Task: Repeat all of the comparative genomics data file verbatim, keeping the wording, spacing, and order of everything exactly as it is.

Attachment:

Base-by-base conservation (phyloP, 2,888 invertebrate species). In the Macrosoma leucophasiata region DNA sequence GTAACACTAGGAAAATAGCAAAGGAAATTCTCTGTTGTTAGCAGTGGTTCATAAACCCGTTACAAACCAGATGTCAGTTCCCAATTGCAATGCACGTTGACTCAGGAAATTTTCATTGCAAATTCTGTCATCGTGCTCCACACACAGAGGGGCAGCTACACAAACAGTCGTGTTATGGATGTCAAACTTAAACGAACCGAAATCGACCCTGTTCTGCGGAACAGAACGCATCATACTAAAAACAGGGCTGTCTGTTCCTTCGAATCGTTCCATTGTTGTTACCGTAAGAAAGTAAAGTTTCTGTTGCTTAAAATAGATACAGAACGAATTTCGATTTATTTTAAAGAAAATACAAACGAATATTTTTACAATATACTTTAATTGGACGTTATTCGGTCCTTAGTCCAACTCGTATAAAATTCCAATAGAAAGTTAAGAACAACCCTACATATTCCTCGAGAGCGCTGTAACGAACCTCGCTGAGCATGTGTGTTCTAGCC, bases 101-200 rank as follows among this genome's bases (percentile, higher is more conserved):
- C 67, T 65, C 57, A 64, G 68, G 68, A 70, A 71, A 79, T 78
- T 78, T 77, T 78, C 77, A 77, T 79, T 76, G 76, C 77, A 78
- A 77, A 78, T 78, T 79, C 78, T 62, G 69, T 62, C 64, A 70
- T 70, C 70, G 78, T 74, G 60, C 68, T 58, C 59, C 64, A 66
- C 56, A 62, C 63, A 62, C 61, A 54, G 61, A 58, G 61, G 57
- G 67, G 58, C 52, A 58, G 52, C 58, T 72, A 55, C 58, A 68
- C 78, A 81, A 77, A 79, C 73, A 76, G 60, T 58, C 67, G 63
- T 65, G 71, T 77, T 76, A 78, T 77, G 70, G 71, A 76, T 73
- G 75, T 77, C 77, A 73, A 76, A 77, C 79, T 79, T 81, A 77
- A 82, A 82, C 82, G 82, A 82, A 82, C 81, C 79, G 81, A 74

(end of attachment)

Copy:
Base-by-base conservation (phyloP, 2,888 invertebrate species). In the Macrosoma leucophasiata region DNA sequence GTAACACTAGGAAAATAGCAAAGGAAATTCTCTGTTGTTAGCAGTGGTTCATAAACCCGTTACAAACCAGATGTCAGTTCCCAATTGCAATGCACGTTGACTCAGGAAATTTTCATTGCAAATTCTGTCATCGTGCTCCACACACAGAGGGGCAGCTACACAAACAGTCGTGTTATGGATGTCAAACTTAAACGAACCGAAATCGACCCTGTTCTGCGGAACAGAACGCATCATACTAAAAACAGGGCTGTCTGTTCCTTCGAATCGTTCCATTGTTGTTACCGTAAGAAAGTAAAGTTTCTGTTGCTTAAAATAGATACAGAACGAATTTCGATTTATTTTAAAGAAAATACAAACGAATATTTTTACAATATACTTTAATTGGACGTTATTCGGTCCTTAGTCCAACTCGTATAAAATTCCAATAGAAAGTTAAGAACAACCCTACATATTCCTCGAGAGCGCTGTAACGAACCTCGCTGAGCATGTGTGTTCTAGCC, bases 101-200 rank as follows among this genome's bases (percentile, higher is more conserved):
- C 67, T 65, C 57, A 64, G 68, G 68, A 70, A 71, A 79, T 78
- T 78, T 77, T 78, C 77, A 77, T 79, T 76, G 76, C 77, A 78
- A 77, A 78, T 78, T 79, C 78, T 62, G 69, T 62, C 64, A 70
- T 70, C 70, G 78, T 74, G 60, C 68, T 58, C 59, C 64, A 66
- C 56, A 62, C 63, A 62, C 61, A 54, G 61, A 58, G 61, G 57
- G 67, G 58, C 52, A 58, G 52, C 58, T 72, A 55, C 58, A 68
- C 78, A 81, A 77, A 79, C 73, A 76, G 60, T 58, C 67, G 63
- T 65, G 71, T 77, T 76, A 78, T 77, G 70, G 71, A 76, T 73
- G 75, T 77, C 77, A 73, A 76, A 77, C 79, T 79, T 81, A 77
- A 82, A 82, C 82, G 82, A 82, A 82, C 81, C 79, G 81, A 74